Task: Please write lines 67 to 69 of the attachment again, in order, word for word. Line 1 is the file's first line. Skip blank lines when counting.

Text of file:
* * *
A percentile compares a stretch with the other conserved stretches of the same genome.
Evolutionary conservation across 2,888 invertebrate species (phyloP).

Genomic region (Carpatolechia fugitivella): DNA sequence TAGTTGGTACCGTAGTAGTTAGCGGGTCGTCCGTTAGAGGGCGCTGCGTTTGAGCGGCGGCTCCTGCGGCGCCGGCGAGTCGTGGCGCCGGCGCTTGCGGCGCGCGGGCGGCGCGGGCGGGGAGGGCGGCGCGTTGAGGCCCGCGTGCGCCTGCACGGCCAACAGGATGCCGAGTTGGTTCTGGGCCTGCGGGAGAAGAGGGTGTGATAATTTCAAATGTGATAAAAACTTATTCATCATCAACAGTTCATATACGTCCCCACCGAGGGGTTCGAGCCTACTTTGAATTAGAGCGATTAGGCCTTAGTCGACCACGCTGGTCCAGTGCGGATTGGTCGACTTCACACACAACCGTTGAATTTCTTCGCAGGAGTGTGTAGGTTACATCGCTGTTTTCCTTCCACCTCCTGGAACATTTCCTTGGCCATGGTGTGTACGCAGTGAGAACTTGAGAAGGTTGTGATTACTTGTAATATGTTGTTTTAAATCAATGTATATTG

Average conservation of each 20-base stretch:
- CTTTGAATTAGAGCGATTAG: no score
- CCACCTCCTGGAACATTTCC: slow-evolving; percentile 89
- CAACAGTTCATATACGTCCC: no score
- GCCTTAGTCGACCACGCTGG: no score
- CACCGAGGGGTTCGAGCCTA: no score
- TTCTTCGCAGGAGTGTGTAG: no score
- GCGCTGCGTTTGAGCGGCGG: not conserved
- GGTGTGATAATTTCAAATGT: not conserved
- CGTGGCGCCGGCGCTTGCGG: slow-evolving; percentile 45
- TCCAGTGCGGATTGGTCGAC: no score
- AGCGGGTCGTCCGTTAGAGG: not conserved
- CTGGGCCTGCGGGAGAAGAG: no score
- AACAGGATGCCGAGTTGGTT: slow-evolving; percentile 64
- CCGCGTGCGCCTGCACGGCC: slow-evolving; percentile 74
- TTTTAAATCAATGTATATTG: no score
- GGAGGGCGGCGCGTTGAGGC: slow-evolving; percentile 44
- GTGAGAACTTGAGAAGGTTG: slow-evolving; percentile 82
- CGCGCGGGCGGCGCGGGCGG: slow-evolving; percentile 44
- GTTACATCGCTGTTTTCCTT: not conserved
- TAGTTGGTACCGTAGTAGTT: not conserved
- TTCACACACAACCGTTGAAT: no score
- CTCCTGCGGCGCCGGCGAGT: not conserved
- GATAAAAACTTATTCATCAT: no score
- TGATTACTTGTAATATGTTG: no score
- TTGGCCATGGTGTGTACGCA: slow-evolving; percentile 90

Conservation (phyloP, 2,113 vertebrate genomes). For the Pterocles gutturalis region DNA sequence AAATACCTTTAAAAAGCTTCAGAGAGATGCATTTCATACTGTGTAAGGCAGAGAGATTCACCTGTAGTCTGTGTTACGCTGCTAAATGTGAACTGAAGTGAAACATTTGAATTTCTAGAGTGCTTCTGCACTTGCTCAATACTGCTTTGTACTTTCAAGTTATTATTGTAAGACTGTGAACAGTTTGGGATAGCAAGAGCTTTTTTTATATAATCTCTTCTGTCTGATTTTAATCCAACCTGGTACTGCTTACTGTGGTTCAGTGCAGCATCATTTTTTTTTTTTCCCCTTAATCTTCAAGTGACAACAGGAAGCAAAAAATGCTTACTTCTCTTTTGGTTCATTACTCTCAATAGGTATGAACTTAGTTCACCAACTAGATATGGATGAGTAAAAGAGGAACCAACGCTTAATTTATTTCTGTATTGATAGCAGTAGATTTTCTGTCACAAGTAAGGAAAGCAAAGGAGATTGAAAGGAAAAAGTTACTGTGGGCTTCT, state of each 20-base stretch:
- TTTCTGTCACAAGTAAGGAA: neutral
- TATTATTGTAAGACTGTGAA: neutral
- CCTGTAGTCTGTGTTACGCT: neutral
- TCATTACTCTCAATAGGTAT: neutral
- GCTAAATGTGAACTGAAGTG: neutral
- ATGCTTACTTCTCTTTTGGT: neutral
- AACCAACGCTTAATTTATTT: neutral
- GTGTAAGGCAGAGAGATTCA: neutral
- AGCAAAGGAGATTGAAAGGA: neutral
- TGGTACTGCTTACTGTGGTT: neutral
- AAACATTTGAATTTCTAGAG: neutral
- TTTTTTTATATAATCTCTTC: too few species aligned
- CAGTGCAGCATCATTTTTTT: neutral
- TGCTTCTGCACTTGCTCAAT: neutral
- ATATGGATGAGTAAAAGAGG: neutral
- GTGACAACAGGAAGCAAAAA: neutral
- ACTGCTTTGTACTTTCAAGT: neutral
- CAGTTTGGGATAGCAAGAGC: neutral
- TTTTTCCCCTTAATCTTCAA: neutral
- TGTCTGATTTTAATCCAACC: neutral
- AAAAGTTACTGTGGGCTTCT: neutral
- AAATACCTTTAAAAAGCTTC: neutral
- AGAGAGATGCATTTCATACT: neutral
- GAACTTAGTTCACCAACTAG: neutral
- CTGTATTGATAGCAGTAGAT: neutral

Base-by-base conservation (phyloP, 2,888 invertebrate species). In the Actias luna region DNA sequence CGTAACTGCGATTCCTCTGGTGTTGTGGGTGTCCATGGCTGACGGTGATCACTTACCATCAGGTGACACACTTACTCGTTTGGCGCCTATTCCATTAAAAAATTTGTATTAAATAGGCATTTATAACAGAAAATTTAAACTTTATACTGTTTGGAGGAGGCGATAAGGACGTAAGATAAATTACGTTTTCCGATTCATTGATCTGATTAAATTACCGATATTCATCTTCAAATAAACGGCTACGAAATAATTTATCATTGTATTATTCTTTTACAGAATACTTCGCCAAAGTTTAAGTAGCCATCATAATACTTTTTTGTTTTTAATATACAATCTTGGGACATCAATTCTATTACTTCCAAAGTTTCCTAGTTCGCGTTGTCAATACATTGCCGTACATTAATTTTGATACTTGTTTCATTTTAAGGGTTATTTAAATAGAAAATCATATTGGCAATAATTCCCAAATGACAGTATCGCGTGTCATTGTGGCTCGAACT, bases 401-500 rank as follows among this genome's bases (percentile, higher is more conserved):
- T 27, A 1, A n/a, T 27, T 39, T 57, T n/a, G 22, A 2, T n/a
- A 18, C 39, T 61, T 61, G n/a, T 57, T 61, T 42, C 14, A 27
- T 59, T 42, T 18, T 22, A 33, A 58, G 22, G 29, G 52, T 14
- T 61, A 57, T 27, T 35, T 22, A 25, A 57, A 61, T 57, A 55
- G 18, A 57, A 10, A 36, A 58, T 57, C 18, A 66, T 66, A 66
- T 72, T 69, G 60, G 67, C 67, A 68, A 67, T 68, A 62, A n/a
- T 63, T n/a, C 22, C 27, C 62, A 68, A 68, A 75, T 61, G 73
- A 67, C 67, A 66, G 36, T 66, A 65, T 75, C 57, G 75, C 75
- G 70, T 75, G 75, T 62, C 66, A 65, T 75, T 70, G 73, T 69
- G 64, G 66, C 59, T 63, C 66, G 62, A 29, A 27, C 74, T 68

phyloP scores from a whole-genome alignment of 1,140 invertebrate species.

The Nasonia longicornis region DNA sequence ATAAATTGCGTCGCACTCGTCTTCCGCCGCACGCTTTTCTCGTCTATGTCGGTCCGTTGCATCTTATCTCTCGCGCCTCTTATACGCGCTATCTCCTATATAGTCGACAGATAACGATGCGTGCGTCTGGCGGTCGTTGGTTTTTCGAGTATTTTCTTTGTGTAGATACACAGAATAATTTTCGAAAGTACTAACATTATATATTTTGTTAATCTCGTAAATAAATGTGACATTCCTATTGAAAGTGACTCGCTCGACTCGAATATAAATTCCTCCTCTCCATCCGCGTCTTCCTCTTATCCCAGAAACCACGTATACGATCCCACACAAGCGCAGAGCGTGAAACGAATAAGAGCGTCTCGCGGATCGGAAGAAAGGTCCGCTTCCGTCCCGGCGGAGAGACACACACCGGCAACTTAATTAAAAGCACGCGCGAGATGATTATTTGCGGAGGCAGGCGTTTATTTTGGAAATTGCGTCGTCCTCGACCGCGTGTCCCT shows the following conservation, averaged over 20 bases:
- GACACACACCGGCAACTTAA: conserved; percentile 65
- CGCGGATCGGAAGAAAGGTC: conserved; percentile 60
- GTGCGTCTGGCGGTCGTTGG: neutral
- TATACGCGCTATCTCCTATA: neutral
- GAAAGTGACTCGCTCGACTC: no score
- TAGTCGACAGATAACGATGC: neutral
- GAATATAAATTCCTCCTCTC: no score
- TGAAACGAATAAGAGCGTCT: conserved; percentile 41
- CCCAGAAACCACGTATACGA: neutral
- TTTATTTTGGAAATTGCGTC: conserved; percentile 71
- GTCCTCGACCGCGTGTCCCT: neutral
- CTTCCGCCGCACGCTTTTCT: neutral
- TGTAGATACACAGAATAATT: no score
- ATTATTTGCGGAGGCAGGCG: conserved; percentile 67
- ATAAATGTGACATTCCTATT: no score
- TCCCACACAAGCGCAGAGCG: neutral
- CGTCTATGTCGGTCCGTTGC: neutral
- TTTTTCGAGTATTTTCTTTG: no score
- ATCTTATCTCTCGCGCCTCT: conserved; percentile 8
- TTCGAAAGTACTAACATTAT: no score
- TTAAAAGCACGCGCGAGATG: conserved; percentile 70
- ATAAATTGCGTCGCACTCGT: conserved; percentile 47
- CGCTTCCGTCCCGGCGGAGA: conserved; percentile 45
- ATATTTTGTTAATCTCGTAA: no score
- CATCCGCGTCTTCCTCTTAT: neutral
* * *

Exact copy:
phyloP scores from a whole-genome alignment of 1,140 invertebrate species.

The Nasonia longicornis region DNA sequence ATAAATTGCGTCGCACTCGTCTTCCGCCGCACGCTTTTCTCGTCTATGTCGGTCCGTTGCATCTTATCTCTCGCGCCTCTTATACGCGCTATCTCCTATATAGTCGACAGATAACGATGCGTGCGTCTGGCGGTCGTTGGTTTTTCGAGTATTTTCTTTGTGTAGATACACAGAATAATTTTCGAAAGTACTAACATTATATATTTTGTTAATCTCGTAAATAAATGTGACATTCCTATTGAAAGTGACTCGCTCGACTCGAATATAAATTCCTCCTCTCCATCCGCGTCTTCCTCTTATCCCAGAAACCACGTATACGATCCCACACAAGCGCAGAGCGTGAAACGAATAAGAGCGTCTCGCGGATCGGAAGAAAGGTCCGCTTCCGTCCCGGCGGAGAGACACACACCGGCAACTTAATTAAAAGCACGCGCGAGATGATTATTTGCGGAGGCAGGCGTTTATTTTGGAAATTGCGTCGTCCTCGACCGCGTGTCCCT shows the following conservation, averaged over 20 bases:
- GACACACACCGGCAACTTAA: conserved; percentile 65